August 19, 2018

BLAST (1997): Die Hard at the YMCA
Starring Linden Ashby, Andrew Divoff, Kimberly Warren, Rutger Hauer, Tim Thomerson, Yuki Okumoto, Jill Pierce, Sonya Eddy. Directed by Albert Pyun. (1997/105 min). 


Review by Tiger the Terrible😼

Unbelievably, Blast is a Die Hard knock-off.

That itself is nothing new, of course. We've been subjected to "Die Hard on a..." ever since the Holy Grail of action movies was released back in 1988. You know the drill: A heavily-armed group of elite terrorists/mercenaries, led by an arrogant, cold-blooded mastermind (either a rogue terrorist or disgruntled employee), lay siege upon a skyscraper/bus/plane/train/ship/stadium/government building. Unless their demands are met, they'll kill their hostages/launch a nuke/destroy a city. But they didn't count on ONE MAN...usually a disgraced or troubled cop/soldier/agent/ex-Navy Seal, who single-handedly takes on the bad guys to save his wife/kids/buddy/country/beloved housepet.

Here's the unbelievable part: Despite the Die Hard-inspired cover, the terrorists in Blast take over a swimming complex, the hostages are a team of five whiny teenagers and the ONE MAN is the facility's janitor.

Okay, does take place during the Olympics, but Jack (Linden Ashby) really is just a janitor, whose job consists of gathering towels from the locker room. He has the obligatory troubled past, of course. Jack once won a Bronze medal in gymnastics before an injury and hard living ruined his life. That's his entire background. Yet in an effort to save his estranged wife (Diane Colton, as the team's coach), Jack squares-off against this heavily-armed crew with the skills of supersoldier.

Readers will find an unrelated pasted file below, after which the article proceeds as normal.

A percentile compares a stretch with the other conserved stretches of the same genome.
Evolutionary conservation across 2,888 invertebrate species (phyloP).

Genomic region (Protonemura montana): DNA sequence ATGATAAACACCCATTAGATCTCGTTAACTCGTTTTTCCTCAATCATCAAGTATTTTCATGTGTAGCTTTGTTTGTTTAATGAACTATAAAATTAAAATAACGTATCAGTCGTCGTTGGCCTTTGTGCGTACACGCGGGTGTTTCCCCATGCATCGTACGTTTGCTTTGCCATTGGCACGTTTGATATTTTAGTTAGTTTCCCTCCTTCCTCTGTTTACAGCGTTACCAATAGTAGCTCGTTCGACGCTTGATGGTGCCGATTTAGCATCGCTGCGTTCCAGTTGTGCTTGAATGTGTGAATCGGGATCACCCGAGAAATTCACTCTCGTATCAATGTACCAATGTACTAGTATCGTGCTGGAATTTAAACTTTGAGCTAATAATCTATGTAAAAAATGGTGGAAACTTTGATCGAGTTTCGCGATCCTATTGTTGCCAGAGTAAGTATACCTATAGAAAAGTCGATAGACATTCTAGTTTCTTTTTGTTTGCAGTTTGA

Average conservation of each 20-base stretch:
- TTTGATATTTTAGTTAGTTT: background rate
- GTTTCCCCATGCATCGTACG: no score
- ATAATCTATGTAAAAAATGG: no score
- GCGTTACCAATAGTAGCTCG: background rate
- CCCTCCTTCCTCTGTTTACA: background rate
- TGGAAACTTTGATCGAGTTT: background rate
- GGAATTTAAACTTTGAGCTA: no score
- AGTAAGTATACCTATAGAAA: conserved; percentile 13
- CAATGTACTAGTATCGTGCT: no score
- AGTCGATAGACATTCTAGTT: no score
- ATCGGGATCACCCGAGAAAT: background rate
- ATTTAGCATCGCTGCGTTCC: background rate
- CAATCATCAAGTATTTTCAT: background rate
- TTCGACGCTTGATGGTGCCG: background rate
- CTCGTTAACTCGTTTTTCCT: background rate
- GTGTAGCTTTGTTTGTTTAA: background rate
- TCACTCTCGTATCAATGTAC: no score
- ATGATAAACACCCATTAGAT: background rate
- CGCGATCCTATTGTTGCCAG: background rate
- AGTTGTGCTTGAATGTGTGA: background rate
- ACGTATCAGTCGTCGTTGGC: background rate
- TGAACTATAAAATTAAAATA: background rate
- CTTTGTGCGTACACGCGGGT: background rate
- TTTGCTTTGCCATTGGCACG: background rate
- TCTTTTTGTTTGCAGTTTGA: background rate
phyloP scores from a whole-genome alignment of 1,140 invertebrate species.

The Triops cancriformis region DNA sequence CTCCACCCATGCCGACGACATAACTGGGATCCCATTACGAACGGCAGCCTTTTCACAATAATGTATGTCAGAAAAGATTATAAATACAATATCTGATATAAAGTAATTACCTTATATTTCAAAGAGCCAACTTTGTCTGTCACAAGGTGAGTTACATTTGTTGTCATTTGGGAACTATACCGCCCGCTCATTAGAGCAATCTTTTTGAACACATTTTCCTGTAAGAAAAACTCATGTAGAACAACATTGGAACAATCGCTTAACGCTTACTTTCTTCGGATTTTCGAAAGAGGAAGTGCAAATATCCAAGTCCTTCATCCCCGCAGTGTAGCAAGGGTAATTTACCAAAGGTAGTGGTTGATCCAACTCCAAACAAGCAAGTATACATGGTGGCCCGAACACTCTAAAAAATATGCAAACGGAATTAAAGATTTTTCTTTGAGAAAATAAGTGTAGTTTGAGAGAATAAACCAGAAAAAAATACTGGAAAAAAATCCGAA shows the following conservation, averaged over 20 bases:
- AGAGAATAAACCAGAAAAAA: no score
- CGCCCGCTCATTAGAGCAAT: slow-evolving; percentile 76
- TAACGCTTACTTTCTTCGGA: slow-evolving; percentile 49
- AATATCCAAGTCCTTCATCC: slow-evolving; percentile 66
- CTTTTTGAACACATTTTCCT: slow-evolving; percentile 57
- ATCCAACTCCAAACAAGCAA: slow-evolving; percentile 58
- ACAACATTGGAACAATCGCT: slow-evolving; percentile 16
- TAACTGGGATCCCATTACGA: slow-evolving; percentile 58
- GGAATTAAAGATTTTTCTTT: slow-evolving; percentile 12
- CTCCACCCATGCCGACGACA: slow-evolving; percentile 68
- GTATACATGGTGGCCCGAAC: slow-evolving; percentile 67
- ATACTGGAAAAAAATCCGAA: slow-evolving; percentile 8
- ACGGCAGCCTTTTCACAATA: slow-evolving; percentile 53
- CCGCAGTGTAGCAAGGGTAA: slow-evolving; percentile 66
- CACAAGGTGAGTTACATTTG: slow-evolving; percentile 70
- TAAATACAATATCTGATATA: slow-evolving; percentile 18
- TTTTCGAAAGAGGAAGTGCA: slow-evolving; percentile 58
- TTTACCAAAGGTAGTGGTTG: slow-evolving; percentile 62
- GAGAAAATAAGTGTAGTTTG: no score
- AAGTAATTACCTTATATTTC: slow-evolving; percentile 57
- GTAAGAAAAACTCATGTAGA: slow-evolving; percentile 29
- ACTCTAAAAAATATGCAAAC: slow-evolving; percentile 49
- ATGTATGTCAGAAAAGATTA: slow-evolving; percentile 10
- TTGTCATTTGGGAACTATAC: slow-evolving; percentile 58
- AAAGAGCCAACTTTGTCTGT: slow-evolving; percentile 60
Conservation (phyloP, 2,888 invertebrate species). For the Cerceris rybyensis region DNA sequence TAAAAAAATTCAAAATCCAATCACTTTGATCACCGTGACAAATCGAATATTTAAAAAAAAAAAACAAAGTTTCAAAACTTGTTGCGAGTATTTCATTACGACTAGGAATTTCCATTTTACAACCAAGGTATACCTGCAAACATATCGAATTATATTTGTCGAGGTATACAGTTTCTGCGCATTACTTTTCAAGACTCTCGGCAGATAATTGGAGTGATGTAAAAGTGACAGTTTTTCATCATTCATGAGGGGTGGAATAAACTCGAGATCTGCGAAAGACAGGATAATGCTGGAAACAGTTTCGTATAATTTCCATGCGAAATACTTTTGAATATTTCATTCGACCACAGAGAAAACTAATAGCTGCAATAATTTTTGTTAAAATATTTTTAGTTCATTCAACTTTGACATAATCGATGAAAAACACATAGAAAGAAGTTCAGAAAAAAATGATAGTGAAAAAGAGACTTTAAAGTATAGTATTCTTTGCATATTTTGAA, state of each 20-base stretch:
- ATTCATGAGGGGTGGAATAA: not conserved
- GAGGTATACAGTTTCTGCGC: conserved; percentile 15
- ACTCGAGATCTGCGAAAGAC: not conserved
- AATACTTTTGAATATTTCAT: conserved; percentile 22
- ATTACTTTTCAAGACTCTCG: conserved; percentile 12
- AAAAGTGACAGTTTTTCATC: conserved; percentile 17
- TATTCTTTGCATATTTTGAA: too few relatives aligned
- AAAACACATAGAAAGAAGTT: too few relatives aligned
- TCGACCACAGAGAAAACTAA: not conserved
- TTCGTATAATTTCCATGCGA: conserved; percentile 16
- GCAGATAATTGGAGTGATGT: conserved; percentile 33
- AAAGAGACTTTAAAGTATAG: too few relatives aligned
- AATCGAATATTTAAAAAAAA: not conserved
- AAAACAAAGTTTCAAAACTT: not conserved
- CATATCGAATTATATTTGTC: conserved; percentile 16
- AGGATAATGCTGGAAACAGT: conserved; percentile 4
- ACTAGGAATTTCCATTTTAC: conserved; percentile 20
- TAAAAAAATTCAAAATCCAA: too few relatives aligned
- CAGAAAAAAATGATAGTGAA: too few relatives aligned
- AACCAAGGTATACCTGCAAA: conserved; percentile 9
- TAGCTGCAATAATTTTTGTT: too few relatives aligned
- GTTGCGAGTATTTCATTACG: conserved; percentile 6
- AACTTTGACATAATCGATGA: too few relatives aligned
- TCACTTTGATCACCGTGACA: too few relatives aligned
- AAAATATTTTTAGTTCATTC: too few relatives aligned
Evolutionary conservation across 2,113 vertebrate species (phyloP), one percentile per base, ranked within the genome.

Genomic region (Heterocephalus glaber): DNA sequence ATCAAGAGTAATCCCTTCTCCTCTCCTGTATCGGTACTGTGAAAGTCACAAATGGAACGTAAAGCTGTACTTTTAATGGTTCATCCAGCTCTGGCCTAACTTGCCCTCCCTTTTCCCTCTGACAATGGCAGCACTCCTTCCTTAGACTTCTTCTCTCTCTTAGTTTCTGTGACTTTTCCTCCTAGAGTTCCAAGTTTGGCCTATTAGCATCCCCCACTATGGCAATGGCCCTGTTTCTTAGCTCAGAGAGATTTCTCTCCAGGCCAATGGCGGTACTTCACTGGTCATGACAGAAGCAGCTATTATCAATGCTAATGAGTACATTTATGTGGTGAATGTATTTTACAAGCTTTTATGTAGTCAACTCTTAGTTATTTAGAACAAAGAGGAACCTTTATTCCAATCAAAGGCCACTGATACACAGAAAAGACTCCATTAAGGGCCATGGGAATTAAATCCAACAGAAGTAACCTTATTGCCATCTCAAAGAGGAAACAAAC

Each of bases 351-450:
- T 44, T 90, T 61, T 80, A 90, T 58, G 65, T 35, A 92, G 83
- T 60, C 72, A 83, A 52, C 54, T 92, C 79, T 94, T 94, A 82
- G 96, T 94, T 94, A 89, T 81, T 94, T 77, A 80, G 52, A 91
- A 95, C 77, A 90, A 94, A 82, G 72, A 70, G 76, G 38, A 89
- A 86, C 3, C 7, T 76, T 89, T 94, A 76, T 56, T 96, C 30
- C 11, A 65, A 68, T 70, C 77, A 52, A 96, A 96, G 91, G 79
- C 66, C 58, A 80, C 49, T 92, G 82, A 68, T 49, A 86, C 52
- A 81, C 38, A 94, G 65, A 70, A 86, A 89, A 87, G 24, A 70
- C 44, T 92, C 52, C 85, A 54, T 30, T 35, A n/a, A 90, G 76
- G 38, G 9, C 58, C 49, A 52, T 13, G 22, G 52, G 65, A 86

"I found who peed in the pool."
But I suppose if we can swallow a rotund Steven Seagal as a stealthy Navy Seal, maybe even brooding janitors deserve a shot at glory. However, the setting for Blast is as dull as it sounds. A swimming complex, no matter how many concrete hallways and basements it has, is just not all that cinematic, especially since none of the low-wattage action even requires a pool. Not helping matters is a hero with the personality of a vanilla cone and cookie-cutter villains who give no indication they're very formidable. Even the great Rutger Hauer is wasted as Leo, an anti-terrorism expert. He spends most of the movie in a dimly-lit room, barking orders while seated behind a control panel.

Unfortunately, Blast seldom sinks to the level of unintentionally funny (well, at least until the climax). The film is competently made for its budget, but so blandly executed that a little technical ineptitude would have boosted its entertainment value. This one is strictly for those who've seen every other Die Hard knock-off and still can't get enough.


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